Off the radar: what's going on in the world

Header image for the article Off the radar: what's going on in the world Credit: IAN INDIANO
Angela Merkel leaves office, thousands protesting in Brazil and 23 more extinct species. All of this and more, this week on Off the Radar.

“Ignorance is bliss.”

This phrase was first written by Thomas Gray in 1968, in his poem Ode on a distant prospect of Eton College. Since then, the phrase has become a common presence in our daily lexicon. It means that, sometimes, not knowing is better than knowing. Of course, that’s a very broad and shallow statement. In the context of this issue’s theme (mental health), it might serve as a warning sign for a column that many times talks about tragedies or injustice. However, this simple three word phrase does not explain what “ignorance” is, nor what “bliss” is, and sometimes, while ignorance can be a bliss to some people, the same ignorance might be the bases of someone else’s tragedy. So far, staying informed is still the best we can do.

Here are five news stories from around the world that you should be paying attention to.

Navigator. Londons student lifestyles magazine.

Farewell to Angela Merkel

After 16 years as the chancellor of Germany, Angela Merkel is leaving office. Merkel announced her intentions to not run to for re-election in 2018, but agreed to stay in office until the end of her mandate, at the wishes of 67 per cent of Germans. Merkel, who was considered the most powerful woman in the world, became chancellor as the leader of the Christian Democratic Union (CDU), but the latest polls suggest that she will be replaced by a candidate from the Social Democratic Party of Germany. Merkel leaves office with a legacy that definitely helped to shape 21st century geopolitics.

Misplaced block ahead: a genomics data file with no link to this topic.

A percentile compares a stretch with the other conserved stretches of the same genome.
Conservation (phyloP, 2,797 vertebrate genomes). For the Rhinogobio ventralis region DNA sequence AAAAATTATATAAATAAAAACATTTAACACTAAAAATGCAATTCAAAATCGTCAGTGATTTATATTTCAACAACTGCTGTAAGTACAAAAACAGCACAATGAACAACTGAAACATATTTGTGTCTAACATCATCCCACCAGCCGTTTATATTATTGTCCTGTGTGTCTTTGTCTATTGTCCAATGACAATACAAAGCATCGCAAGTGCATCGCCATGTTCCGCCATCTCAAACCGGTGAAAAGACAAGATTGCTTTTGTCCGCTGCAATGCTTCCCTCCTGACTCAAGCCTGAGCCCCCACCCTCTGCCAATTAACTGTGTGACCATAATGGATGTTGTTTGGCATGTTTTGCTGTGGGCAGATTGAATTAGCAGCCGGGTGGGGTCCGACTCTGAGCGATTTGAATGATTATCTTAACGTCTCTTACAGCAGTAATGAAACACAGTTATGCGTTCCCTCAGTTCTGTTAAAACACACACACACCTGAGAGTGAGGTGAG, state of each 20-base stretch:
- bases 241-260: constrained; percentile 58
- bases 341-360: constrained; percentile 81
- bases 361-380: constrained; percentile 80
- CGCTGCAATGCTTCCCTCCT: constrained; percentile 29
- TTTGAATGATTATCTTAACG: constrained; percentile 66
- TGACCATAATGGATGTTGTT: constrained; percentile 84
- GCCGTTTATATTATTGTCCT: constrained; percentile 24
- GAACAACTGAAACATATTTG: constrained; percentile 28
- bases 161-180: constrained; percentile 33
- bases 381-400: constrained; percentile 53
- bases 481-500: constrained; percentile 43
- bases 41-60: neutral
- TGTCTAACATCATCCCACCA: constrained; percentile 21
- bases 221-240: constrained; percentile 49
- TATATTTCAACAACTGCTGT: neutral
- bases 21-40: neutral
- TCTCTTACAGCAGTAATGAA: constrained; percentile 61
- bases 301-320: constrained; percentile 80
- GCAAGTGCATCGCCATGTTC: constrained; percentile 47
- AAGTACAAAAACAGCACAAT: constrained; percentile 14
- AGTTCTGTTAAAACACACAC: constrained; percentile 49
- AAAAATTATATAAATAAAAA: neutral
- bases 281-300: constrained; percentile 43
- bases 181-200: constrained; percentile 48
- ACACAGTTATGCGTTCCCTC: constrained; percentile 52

Thousands on the street protest against Brazilian president

Thousands of Brazilians took to the streets in cities and towns across Brazil calling for President Jair Bolsonaro’s removal on Oct. 2. The protests were organized by opposition parties and unions, and the date marks exactly one year before the 2022 elections. Bolsonaro’s management during the pandemic has been widely criticized, especially for supporting untested alternative treatments for COVID-19 and openly speaking against the vaccine. As his country reaches 600,000 COVID-related deaths, Bolsonaro has fallen behind in opinion polls and faces several criminal investigations of corruption and anti-democratic policies.

Spanish volcano erupts

The Cumbre Vieja volcano, on Spain’s La Palma island has been erupting since Sept. 19. It is estimated that the lava has covered around 267 hectares and destroyed 656 homes. About 6,000 people have been evacuated, leaving behind schools and banana plantations that are now covered by lava. After almost two weeks, the lava finally reached the ocean, raising fears of explosions and toxic gases being released. The president of the Canary Islands, Angel Victor Torres, said that the estimated damage incurred by the eruption exceeds $466 million, and is now pledging financial support.

Ivory-billed woodpecker to be declared extinct

The United States government has declared that 23 species, including the iconic ivory-billed woodpecker, extinct. All of those species were already in the endangered species list but are being removed because they hadn’t been documented for many years. The decision is being questioned by specialists claiming that it is too soon to declare those species officially extinct. These extinctions are a direct result of the human population growth and the loss of natural environments. Although the decision is being questioned, there have been no definitive sights of the woodpecker since 1944.

More than 50 countries have missed COVID vaccine target

The World Health Organization (WHO) targeted that 10 per cent of the world’s population to be vaccinated by the end of September. However, more than 50 countries have failed to meet the target. Most are in Africa, where half of the countries have vaccinated less than two per cent of their population. Many of those countries are facing vaccine shortages as the biggest cause for falling behind. According to WHO projections, the African continent needed at least 270 million doses to reach the 10 per cent target, but so far, it has received only 200 million.